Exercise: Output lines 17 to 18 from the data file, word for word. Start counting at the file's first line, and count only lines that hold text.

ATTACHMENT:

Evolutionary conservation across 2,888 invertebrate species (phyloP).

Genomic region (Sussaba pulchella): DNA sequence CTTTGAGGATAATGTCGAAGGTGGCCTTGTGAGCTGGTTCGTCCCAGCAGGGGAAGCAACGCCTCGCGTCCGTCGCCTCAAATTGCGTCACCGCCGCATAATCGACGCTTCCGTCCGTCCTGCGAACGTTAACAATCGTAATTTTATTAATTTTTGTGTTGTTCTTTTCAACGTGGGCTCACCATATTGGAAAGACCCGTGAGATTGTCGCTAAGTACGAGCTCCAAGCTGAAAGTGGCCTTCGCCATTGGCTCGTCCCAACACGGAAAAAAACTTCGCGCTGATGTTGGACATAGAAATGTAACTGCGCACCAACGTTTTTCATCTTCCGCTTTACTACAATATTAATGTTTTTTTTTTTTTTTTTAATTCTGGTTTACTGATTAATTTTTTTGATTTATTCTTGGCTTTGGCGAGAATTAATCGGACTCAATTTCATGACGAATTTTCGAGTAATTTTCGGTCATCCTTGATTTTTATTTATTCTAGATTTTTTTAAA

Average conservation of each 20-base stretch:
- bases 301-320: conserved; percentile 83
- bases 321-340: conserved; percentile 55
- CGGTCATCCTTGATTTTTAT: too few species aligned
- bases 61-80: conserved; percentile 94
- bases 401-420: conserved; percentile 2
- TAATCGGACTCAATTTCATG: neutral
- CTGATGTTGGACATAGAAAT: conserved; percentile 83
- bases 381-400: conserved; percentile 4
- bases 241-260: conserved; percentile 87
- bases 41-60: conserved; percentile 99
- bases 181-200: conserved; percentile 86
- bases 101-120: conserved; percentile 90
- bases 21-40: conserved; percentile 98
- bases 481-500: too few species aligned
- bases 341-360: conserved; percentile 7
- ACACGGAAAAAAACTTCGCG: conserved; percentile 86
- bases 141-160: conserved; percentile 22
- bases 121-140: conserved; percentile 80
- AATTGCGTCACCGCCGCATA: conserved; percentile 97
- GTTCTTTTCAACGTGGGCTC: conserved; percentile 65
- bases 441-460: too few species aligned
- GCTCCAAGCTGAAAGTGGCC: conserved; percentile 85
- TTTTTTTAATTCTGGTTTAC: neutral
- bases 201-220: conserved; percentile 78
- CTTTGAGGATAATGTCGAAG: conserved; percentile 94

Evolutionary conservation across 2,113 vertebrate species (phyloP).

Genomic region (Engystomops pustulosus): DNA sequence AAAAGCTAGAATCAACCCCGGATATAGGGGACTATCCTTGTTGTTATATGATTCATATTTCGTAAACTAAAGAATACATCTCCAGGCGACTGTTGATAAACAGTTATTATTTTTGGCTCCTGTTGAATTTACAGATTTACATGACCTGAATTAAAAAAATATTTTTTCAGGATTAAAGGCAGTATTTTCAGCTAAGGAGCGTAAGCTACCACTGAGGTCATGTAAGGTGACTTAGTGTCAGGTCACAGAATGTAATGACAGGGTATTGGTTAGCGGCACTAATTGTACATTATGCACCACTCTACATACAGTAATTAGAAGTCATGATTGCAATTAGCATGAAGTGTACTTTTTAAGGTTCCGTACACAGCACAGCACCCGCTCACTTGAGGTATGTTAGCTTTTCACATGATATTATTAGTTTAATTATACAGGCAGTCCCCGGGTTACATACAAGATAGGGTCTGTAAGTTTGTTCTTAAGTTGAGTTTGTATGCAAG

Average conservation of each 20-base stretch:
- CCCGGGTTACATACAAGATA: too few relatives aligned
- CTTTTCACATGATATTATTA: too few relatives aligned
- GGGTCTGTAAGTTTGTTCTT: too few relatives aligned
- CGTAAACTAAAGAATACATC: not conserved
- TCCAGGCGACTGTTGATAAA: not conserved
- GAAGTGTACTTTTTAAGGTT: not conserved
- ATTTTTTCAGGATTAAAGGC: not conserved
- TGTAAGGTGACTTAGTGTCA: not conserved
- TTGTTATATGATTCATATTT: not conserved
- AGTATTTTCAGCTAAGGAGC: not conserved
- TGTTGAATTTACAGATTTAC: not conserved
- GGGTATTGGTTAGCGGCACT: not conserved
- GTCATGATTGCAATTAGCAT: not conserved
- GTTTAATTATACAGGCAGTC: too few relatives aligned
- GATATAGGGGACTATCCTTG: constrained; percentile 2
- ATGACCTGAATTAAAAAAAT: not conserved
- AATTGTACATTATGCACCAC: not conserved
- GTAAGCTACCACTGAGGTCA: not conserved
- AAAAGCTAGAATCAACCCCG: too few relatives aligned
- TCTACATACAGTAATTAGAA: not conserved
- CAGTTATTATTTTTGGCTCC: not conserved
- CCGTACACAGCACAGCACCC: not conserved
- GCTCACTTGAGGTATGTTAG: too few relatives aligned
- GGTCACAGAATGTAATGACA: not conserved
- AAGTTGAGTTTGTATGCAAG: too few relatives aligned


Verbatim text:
- bases 481-500: too few species aligned
- bases 341-360: conserved; percentile 7